In Apple’s defense, I will say Samsung’s Android skin, TouchWiz is very close to the overall look of iOS. When I say this, I’m talking about the look of the icons. It is so bad that me and another Android enthusiast friend of mine call it iWiz. Should anything be ruled in Apple’s favor, I would say it should be here. 

Having said that, I would also like to see these rotten patents to be thrown out of the picture. Trade dress, to a degree, I can understand, but people must be fools to buy a product that explicitly says “Samsung” and does not have the well known Apple logo. To me, Android as a OS looks and feels vastly different from iOS. Widgets alone separate Android’s home screens from iOS’s. Rectangular icons, rectangular form, touch screen, etc. should all be taken out of the equation. Intentionally making icons look like the competition’s should definitely be looked at a bit more closely (beyond “common” items such as the shape of the phone, microphone, message/e-mail, etc.). I’m talking about color of the icons, whether or not it’s in a box, and such. AOSP, HTC Sense, and other Android skins don’t look like iOS outside of the “common sense” aspects such as shape of the device and rows of icons.

Apple has yet to prove that it has lost profits because of Samsung’s Galaxy line of phones. All of Apple’s iPhones have been wildly popular when they first release, their supply not being able to meet the demand. Other people bought Android phones like a Galaxy because their carrier of choice just did not sell an iPhone. It was only in early 2011 that Verizon got the iPhone and late 2011 when Sprint did. Many people had no choice since they are on family plans or have poor AT&T service in their area. I wrote a blog earlier about how Apple’s exclusive deal with AT&T may have allowed Android to grow to the dominance it has today.

All of the evidence for the case should be done by the end of this week and the jury will probably have a verdict by some time next week. It will be a very interesting case to follow. Will Apple get the precedence it requires to go after other Android handsets in the US? Or will Apple’s and Samsung’s case be thrown out similar to what happened when Judge Posner dismissed Apple’s case against Motorola Mobility? It should be exciting to see the results of this case. One thing is for sure though, the US patent system needs an overhaul and fast.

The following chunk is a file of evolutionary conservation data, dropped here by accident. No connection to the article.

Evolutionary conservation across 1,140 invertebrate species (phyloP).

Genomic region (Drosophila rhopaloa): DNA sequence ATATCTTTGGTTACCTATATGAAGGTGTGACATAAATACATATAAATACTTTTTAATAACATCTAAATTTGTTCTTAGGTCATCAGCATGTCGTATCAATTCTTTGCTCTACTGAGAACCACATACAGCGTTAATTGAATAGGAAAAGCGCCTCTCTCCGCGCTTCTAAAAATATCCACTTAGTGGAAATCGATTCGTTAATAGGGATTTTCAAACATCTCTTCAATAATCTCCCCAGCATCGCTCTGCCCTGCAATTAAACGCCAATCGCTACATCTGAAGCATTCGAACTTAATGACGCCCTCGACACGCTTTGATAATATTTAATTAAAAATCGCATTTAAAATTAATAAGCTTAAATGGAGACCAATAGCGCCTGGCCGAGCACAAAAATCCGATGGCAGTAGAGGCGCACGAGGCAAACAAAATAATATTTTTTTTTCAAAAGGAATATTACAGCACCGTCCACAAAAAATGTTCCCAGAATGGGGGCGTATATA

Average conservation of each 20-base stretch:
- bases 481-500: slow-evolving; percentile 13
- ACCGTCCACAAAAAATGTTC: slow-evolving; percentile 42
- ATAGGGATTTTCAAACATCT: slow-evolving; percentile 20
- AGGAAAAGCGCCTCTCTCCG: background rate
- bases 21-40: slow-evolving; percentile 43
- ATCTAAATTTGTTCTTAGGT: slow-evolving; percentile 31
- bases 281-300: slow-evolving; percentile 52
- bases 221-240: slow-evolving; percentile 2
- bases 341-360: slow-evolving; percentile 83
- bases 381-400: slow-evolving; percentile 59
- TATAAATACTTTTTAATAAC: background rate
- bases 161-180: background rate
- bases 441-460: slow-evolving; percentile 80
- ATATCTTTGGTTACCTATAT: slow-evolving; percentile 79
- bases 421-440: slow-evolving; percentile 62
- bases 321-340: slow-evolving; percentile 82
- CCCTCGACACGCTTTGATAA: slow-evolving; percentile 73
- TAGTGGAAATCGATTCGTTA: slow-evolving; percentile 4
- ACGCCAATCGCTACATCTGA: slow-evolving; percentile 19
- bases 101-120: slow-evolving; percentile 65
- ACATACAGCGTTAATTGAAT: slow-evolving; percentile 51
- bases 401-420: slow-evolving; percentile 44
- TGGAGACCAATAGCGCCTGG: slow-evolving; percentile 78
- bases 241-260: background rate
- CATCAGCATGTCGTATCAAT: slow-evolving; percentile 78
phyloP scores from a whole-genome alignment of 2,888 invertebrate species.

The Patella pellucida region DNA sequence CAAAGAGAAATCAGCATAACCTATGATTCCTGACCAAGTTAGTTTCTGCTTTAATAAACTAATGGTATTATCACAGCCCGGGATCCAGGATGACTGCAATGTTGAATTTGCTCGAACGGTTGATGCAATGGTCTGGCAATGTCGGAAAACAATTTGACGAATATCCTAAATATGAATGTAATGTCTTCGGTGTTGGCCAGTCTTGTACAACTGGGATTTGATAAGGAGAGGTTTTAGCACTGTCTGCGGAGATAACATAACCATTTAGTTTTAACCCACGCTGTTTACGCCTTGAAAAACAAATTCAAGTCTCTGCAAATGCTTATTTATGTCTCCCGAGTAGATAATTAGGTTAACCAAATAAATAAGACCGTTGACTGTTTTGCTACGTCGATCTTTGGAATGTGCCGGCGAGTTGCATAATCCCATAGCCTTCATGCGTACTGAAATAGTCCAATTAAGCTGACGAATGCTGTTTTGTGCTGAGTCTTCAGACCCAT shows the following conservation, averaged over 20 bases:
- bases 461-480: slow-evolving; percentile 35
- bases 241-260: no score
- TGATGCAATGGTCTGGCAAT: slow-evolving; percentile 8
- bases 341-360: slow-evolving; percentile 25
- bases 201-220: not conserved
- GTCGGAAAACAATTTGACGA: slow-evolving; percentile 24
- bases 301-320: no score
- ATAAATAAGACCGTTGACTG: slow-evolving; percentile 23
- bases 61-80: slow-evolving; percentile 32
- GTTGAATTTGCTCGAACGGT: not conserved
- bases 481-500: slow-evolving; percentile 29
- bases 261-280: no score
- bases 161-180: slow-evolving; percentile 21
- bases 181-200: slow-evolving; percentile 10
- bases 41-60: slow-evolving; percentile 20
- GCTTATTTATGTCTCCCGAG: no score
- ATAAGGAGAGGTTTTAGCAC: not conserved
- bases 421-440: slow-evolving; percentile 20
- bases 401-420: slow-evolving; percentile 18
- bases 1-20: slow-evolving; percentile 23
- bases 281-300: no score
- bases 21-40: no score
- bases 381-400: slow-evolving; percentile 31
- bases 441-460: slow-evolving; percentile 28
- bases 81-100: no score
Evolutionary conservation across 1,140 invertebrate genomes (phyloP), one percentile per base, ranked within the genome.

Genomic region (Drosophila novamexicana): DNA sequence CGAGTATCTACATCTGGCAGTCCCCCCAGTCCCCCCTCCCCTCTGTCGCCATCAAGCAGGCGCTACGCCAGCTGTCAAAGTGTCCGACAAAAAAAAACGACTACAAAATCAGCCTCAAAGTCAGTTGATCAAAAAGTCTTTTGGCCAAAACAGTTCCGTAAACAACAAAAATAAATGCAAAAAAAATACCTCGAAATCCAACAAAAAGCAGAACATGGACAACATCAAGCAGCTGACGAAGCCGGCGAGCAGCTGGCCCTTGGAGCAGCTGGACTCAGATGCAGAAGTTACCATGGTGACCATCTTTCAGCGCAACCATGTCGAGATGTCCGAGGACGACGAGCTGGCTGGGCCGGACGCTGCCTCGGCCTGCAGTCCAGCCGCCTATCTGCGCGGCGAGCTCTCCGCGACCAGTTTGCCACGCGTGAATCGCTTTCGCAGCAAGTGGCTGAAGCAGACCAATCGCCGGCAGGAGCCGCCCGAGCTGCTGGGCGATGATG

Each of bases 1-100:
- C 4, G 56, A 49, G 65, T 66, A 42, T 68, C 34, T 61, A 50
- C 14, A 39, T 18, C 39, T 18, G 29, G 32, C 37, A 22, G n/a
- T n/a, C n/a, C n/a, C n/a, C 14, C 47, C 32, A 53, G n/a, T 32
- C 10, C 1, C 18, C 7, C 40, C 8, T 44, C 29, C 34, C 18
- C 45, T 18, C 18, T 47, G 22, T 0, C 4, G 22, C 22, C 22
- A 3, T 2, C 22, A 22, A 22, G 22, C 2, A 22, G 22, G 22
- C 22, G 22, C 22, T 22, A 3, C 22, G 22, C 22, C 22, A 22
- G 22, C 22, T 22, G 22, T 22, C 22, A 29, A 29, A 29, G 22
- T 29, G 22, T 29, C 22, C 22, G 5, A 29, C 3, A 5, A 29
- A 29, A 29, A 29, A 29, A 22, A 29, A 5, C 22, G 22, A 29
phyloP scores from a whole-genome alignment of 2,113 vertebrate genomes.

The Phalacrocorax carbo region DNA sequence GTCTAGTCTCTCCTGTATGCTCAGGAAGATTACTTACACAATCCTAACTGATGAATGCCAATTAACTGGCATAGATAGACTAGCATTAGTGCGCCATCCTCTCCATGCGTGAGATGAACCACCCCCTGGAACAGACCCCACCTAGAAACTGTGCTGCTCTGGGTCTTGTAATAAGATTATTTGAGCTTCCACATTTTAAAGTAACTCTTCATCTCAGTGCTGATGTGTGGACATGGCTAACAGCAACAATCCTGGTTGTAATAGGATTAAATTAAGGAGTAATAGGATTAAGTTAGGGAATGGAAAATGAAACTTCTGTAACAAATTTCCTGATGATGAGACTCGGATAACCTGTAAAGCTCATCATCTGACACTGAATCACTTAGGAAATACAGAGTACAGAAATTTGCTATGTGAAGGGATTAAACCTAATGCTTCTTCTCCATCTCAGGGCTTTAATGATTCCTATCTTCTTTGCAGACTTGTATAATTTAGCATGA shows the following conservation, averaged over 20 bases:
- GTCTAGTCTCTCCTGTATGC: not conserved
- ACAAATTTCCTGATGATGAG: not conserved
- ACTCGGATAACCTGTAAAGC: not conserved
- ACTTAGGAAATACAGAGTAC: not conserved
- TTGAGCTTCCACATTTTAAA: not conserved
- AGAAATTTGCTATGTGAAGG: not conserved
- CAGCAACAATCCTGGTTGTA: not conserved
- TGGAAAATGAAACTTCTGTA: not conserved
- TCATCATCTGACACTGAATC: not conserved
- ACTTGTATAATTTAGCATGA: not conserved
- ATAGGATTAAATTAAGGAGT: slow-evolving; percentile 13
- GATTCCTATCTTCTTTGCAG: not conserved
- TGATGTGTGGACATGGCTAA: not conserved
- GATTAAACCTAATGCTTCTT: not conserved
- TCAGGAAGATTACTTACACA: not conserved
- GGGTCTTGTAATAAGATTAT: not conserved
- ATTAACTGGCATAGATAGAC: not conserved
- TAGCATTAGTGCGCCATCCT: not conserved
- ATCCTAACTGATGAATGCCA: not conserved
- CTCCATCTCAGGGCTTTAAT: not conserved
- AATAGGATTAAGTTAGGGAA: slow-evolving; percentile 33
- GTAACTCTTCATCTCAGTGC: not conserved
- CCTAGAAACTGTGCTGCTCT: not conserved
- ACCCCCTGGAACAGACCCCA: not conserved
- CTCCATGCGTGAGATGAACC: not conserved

2 responses to “Samsung vs Apple: Patent Showdown

  1. Although Apples has a more great features but people who wanted so much Apple with a cheap budget on their hand chooses Samsung because it’ features are the same with what the Apple does. Nobody wants to be imitated but it’s good to buy cheap stuffs with same value from that expensive ones.

    • Hmm, this may be true for some people who wait to buy a Samsung product, but most high end Android phones cost the same amount as an Apple iPhone when first released on contract (here in the US).

      Price point is definitely one area Android differentiates itself though. Because so many OEMs produce Android handsets, the price of “old” Android phones go down quickly whereas iPhones generally retain their value until the next iteration comes out a year later. This is a great value proposition for Apple fans, but also a good model to get people who aren’t willing to pay $200+ for an iPhone on contract.